Sidor som bilder

For all the favage din of the swift pack,
And clamours of the field? detefted sport,
That owes its pleasures to another's pain,
That feeds upon the fobs and dying fhrieks
Of harmless nature, dumb, but yet endu'd
With eloquence that agonies inspire
Of filent tears and heart-diftending fighs?
Vain tears, alas! and fighs that never find
A correfponding tone in jovial fouls.

Well-one at least is fafe. One fhelter'd hare
Has never heard the fanguinary yell
Of cruel man, exulting in her woes.
Innocent partner of my peaceful home,
Whom ten long years experience of my care
Has made at laft familiar; she has loft
Much of her vigilant inftinctive dread,
Not needful here, beneath a roof like mine.
Yes-thou may'ft eat thy bread, and lick the hand
That feeds thee; thou may'ft frolic on the floor
At evening, and at night retire secure


To thy ftraw couch, and flumber unalarm'd;
For I have gain'd thy confidence, have pledg'd
All that is human in me, to protect
Thine unfufpecting gratitude and love.
If I furvive thee I will dig thy grave,
And when I place thee in it, fighing fay,
I knew at least one hare that had a friend.

How various his employments, whom the world Calls idle, and who justly, in return,

Efteems that busy world an idler too!

Friends, books, a garden, and perhaps his pen,
Delightful induftry enjoy'd at home,

And nature in her cultivated trim
Drefs'd to his tafte, inviting him abroad-
Can he want occupation who has these?
Will he be idle who has much t' enjoy?
Me, therefore, studious of laborious ease,"
Not flothful; happy to deceive the time,
Not waste it; and aware that human life

Is but a loan to be repaid with use,

When He fhall call his debtors to account,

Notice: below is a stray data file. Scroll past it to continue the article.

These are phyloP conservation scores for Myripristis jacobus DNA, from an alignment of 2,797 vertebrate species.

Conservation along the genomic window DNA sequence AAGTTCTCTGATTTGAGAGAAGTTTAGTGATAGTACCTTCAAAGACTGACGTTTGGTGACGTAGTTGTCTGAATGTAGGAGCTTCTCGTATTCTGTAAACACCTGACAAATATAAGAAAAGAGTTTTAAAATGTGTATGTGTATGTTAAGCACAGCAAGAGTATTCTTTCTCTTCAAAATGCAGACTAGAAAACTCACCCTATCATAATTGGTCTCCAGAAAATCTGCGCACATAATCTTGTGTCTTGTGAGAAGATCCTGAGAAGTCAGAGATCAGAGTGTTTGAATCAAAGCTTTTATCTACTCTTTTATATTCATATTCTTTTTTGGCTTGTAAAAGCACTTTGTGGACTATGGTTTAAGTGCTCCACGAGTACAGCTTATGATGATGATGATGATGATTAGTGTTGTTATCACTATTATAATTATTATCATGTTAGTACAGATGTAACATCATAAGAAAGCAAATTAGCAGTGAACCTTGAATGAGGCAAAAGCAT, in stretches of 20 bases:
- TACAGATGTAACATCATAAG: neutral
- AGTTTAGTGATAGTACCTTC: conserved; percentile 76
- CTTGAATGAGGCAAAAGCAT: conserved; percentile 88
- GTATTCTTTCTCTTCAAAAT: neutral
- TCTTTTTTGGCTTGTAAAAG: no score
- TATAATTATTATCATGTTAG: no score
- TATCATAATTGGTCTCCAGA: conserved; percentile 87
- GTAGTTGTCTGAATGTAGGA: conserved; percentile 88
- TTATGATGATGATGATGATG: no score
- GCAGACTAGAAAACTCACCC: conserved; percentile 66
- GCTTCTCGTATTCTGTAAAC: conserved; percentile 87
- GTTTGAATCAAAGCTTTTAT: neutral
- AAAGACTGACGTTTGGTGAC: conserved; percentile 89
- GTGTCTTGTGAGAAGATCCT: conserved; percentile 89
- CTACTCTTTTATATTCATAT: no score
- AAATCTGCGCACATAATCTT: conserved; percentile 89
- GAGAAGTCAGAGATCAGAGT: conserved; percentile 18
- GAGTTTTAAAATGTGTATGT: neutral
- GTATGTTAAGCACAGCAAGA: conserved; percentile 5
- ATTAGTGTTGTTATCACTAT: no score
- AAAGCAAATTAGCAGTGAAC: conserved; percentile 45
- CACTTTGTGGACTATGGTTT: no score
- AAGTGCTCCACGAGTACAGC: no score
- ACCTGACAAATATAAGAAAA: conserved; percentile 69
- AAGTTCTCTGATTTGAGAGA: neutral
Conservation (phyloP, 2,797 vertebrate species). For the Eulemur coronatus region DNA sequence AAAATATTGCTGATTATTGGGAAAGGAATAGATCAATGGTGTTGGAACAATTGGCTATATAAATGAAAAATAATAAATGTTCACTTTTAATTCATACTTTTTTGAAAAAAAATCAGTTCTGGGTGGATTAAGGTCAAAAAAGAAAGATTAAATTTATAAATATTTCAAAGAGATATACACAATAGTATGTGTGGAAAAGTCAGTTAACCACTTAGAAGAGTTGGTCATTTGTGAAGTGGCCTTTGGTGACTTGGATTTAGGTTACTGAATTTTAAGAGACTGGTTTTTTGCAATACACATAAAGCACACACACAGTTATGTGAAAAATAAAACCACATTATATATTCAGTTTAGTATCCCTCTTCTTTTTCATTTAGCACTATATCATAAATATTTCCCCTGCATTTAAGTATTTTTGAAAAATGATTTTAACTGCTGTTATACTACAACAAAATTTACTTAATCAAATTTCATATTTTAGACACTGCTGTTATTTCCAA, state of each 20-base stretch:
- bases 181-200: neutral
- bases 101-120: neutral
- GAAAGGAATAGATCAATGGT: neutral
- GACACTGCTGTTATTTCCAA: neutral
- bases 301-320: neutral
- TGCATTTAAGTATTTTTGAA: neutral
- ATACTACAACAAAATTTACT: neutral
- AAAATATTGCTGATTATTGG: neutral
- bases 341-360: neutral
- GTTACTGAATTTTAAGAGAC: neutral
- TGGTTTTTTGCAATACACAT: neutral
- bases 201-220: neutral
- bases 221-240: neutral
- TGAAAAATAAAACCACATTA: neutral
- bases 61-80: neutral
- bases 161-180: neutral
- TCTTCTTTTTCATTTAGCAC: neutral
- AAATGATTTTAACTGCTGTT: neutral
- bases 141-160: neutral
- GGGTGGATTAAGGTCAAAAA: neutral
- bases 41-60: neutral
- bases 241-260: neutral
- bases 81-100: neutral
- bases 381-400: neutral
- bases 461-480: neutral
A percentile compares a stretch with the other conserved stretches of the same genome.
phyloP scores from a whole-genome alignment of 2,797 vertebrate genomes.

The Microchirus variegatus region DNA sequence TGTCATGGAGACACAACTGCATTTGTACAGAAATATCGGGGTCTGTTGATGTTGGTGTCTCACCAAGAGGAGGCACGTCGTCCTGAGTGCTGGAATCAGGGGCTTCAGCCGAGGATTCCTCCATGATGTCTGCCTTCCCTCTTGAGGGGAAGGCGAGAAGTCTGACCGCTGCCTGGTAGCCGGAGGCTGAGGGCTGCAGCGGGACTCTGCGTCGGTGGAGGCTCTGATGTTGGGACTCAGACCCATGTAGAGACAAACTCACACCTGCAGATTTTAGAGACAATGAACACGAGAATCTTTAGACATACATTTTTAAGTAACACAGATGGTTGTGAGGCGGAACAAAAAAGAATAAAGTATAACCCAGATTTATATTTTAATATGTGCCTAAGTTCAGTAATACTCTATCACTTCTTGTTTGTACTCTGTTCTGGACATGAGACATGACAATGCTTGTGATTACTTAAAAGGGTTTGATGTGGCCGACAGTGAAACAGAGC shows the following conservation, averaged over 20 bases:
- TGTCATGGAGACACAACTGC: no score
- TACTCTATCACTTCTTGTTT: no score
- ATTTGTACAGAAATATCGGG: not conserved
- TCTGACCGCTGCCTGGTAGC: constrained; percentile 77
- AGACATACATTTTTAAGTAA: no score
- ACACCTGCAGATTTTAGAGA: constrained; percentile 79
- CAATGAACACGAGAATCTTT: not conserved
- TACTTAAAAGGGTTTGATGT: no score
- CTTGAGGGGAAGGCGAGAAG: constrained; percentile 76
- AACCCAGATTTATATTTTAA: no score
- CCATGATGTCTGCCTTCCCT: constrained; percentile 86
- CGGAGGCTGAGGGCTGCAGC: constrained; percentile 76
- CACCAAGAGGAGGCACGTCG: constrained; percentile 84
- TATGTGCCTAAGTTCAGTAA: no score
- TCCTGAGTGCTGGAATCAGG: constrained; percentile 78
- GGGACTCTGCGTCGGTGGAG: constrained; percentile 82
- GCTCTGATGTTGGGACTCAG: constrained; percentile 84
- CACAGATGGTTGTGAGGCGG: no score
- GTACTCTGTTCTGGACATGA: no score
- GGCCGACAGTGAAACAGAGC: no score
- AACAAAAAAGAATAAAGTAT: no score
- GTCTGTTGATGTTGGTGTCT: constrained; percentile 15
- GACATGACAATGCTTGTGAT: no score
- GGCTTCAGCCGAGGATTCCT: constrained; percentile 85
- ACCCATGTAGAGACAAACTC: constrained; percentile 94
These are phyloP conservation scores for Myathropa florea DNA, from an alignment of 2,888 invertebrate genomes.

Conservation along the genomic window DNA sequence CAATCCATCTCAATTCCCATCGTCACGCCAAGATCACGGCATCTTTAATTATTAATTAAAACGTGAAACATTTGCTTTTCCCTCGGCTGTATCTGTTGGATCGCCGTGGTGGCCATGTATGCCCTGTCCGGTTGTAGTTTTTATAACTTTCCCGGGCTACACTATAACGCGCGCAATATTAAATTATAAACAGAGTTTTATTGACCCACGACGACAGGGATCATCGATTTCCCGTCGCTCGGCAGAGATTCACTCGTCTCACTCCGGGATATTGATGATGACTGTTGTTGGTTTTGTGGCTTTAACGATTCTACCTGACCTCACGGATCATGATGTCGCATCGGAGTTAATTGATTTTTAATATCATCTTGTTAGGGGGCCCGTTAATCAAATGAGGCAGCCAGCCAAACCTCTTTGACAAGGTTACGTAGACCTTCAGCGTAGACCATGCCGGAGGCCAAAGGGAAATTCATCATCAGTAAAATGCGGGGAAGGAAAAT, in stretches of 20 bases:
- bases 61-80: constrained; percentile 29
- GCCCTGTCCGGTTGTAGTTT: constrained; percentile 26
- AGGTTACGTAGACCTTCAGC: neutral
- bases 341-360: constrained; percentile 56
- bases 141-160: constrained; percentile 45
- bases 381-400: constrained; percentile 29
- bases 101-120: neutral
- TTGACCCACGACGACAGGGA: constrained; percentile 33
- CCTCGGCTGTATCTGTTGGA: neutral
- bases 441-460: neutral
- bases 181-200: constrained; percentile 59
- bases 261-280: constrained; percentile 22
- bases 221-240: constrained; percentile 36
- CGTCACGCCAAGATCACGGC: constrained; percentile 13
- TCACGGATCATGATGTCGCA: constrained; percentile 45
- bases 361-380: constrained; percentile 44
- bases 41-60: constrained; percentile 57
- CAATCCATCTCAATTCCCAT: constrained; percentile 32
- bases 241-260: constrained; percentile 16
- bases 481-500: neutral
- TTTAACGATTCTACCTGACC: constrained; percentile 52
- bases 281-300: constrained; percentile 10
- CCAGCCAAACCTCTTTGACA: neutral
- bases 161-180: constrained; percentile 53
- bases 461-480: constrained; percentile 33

From whom are all our bleffings, bus'ness finds
Ev'n here: while fedulous I feek t' improve,
At least neglect not, or leave unemploy'd,
The mind he gave me ; driving it, though flack
Too oft, and much impeded in its work

By caufes not to be divulg❜d in vain,
To its just point, the service of mankind.
He that attends to his interior self,
That has a heart and keeps it; has a mind
That hungers and fupplies it; and, who seeks

A focial, not a diffipated life,

Has business; feels himself engag'd ť' achieve
No unimportant, though a filent task.

A life all turbulence and noise, may seem,
To him that leads it, wife and to be prais'd;
But wisdom is a pearl with most success
Sought in ftill water, and beneath clear fkies.
He that is ever occupied in storms,


Or dives not for it, or brings up instead,
Vainly induftrious, a difgraceful prize.

The morning finds the felf-fequefter'd man
Fresh for his task, intend what task he may.
Whether inclement feafons recommend
His warm but fimple home, where he enjoys,
With her who fhares his pleasures and his heart,
Sweet converfe, fipping calm the fragrant lymph
Which neatly fhe prepares; then to his book
Well chofen, and not fullenly perus'd

In felfish filence, but imparted oft

As aught occurs that he may fmile to hear,
Or turn to nourishment, digefted well.

Or if the garden with its many cares,

All well repay'd, demand him, he attends

The welcome call, confcious how much the hand
Of Jubbard labor needs his watchful eye,

Oft loit'ring lazily, if not o'erseen,
Or mifapplying his unfkilful strength.


Nor does he govern only or direct,

But much performs himself. No works indeed
That ask robust tough finews bred to toil,
Servile employ-but fuch as may amufe,
Not tire, demanding rather skill than force.
Proud of his well-fpread walls, he views his trees
That meet (no barren interval between)
With pleasure more than ev'n their fruits afford,
Which, fave himself who trains them, none can feel:
These therefore are his own peculiar charge,

No meaner hand may difcipline the shoots,
None but his steel approach them. What is weak,
Diftemper'd, or has loft prolific pow'rs,

Impair'd by age, his unrelenting hand

Dooms to the knife: nor does he spare the foft
And fucculent that feeds its giant growth,

Bút barren, at th' expence of neighb'ring twigs
Lefs oftentatious, and yet ftudded thick
With hopeful gems. The reft, no portion left
That may difgrace his art, or disappoint


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